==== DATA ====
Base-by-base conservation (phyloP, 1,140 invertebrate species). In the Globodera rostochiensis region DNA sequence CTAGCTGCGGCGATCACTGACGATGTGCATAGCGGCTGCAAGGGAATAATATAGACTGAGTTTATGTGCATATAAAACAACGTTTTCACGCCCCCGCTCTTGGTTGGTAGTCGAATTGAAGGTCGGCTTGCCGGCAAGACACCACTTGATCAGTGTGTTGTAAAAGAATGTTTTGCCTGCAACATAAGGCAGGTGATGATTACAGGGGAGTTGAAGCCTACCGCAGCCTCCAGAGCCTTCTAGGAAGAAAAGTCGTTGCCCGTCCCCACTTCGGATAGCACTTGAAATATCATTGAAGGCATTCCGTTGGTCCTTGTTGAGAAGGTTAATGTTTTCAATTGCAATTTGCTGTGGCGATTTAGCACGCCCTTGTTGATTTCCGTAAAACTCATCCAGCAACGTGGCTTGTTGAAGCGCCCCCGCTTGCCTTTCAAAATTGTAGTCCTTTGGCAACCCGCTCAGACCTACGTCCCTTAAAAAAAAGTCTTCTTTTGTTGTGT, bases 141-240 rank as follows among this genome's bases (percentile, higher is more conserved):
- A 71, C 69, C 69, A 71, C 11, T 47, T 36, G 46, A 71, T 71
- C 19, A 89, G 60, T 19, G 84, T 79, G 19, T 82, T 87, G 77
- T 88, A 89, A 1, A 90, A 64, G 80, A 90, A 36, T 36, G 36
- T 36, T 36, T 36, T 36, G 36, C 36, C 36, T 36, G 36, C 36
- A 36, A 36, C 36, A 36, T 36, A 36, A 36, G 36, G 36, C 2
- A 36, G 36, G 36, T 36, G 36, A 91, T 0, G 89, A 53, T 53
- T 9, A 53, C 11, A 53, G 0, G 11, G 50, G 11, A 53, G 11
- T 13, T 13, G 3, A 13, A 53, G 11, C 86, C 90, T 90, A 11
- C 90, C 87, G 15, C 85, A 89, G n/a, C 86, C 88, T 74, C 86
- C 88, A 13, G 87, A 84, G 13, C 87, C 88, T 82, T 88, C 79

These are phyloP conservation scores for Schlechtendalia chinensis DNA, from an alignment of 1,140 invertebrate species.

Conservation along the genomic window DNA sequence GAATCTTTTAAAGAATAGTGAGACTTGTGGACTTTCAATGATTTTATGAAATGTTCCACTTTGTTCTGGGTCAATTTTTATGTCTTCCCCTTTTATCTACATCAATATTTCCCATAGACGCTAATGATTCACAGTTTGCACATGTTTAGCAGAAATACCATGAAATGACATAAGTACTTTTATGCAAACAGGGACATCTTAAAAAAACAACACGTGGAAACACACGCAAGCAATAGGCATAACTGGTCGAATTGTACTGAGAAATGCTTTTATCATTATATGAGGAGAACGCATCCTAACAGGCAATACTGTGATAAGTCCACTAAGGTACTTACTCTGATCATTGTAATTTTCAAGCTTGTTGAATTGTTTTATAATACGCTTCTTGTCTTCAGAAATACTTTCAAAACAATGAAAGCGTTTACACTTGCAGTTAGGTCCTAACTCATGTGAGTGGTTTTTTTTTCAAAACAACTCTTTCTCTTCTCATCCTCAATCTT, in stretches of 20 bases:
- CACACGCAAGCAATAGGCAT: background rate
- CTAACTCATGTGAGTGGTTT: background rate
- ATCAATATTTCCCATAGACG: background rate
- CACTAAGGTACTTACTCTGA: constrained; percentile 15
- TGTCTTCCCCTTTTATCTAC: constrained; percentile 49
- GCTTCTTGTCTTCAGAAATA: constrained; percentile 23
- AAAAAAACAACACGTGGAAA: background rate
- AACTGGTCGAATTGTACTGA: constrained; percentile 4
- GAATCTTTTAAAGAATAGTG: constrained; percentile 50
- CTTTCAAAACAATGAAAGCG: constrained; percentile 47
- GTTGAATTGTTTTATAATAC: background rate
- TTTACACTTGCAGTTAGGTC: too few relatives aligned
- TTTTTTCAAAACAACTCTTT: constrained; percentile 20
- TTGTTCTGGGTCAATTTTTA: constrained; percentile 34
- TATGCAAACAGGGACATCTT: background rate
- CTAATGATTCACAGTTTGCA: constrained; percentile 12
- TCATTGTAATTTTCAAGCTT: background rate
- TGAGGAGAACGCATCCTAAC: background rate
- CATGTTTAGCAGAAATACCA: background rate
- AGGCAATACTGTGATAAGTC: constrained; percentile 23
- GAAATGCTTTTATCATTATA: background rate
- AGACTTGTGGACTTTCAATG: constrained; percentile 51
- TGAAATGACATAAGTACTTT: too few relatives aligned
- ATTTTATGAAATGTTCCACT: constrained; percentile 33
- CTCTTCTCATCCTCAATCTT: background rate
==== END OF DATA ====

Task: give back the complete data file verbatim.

Base-by-base conservation (phyloP, 1,140 invertebrate species). In the Globodera rostochiensis region DNA sequence CTAGCTGCGGCGATCACTGACGATGTGCATAGCGGCTGCAAGGGAATAATATAGACTGAGTTTATGTGCATATAAAACAACGTTTTCACGCCCCCGCTCTTGGTTGGTAGTCGAATTGAAGGTCGGCTTGCCGGCAAGACACCACTTGATCAGTGTGTTGTAAAAGAATGTTTTGCCTGCAACATAAGGCAGGTGATGATTACAGGGGAGTTGAAGCCTACCGCAGCCTCCAGAGCCTTCTAGGAAGAAAAGTCGTTGCCCGTCCCCACTTCGGATAGCACTTGAAATATCATTGAAGGCATTCCGTTGGTCCTTGTTGAGAAGGTTAATGTTTTCAATTGCAATTTGCTGTGGCGATTTAGCACGCCCTTGTTGATTTCCGTAAAACTCATCCAGCAACGTGGCTTGTTGAAGCGCCCCCGCTTGCCTTTCAAAATTGTAGTCCTTTGGCAACCCGCTCAGACCTACGTCCCTTAAAAAAAAGTCTTCTTTTGTTGTGT, bases 141-240 rank as follows among this genome's bases (percentile, higher is more conserved):
- A 71, C 69, C 69, A 71, C 11, T 47, T 36, G 46, A 71, T 71
- C 19, A 89, G 60, T 19, G 84, T 79, G 19, T 82, T 87, G 77
- T 88, A 89, A 1, A 90, A 64, G 80, A 90, A 36, T 36, G 36
- T 36, T 36, T 36, T 36, G 36, C 36, C 36, T 36, G 36, C 36
- A 36, A 36, C 36, A 36, T 36, A 36, A 36, G 36, G 36, C 2
- A 36, G 36, G 36, T 36, G 36, A 91, T 0, G 89, A 53, T 53
- T 9, A 53, C 11, A 53, G 0, G 11, G 50, G 11, A 53, G 11
- T 13, T 13, G 3, A 13, A 53, G 11, C 86, C 90, T 90, A 11
- C 90, C 87, G 15, C 85, A 89, G n/a, C 86, C 88, T 74, C 86
- C 88, A 13, G 87, A 84, G 13, C 87, C 88, T 82, T 88, C 79

These are phyloP conservation scores for Schlechtendalia chinensis DNA, from an alignment of 1,140 invertebrate species.

Conservation along the genomic window DNA sequence GAATCTTTTAAAGAATAGTGAGACTTGTGGACTTTCAATGATTTTATGAAATGTTCCACTTTGTTCTGGGTCAATTTTTATGTCTTCCCCTTTTATCTACATCAATATTTCCCATAGACGCTAATGATTCACAGTTTGCACATGTTTAGCAGAAATACCATGAAATGACATAAGTACTTTTATGCAAACAGGGACATCTTAAAAAAACAACACGTGGAAACACACGCAAGCAATAGGCATAACTGGTCGAATTGTACTGAGAAATGCTTTTATCATTATATGAGGAGAACGCATCCTAACAGGCAATACTGTGATAAGTCCACTAAGGTACTTACTCTGATCATTGTAATTTTCAAGCTTGTTGAATTGTTTTATAATACGCTTCTTGTCTTCAGAAATACTTTCAAAACAATGAAAGCGTTTACACTTGCAGTTAGGTCCTAACTCATGTGAGTGGTTTTTTTTTCAAAACAACTCTTTCTCTTCTCATCCTCAATCTT, in stretches of 20 bases:
- CACACGCAAGCAATAGGCAT: background rate
- CTAACTCATGTGAGTGGTTT: background rate
- ATCAATATTTCCCATAGACG: background rate
- CACTAAGGTACTTACTCTGA: constrained; percentile 15
- TGTCTTCCCCTTTTATCTAC: constrained; percentile 49
- GCTTCTTGTCTTCAGAAATA: constrained; percentile 23
- AAAAAAACAACACGTGGAAA: background rate
- AACTGGTCGAATTGTACTGA: constrained; percentile 4
- GAATCTTTTAAAGAATAGTG: constrained; percentile 50
- CTTTCAAAACAATGAAAGCG: constrained; percentile 47
- GTTGAATTGTTTTATAATAC: background rate
- TTTACACTTGCAGTTAGGTC: too few relatives aligned
- TTTTTTCAAAACAACTCTTT: constrained; percentile 20
- TTGTTCTGGGTCAATTTTTA: constrained; percentile 34
- TATGCAAACAGGGACATCTT: background rate
- CTAATGATTCACAGTTTGCA: constrained; percentile 12
- TCATTGTAATTTTCAAGCTT: background rate
- TGAGGAGAACGCATCCTAAC: background rate
- CATGTTTAGCAGAAATACCA: background rate
- AGGCAATACTGTGATAAGTC: constrained; percentile 23
- GAAATGCTTTTATCATTATA: background rate
- AGACTTGTGGACTTTCAATG: constrained; percentile 51
- TGAAATGACATAAGTACTTT: too few relatives aligned
- ATTTTATGAAATGTTCCACT: constrained; percentile 33
- CTCTTCTCATCCTCAATCTT: background rate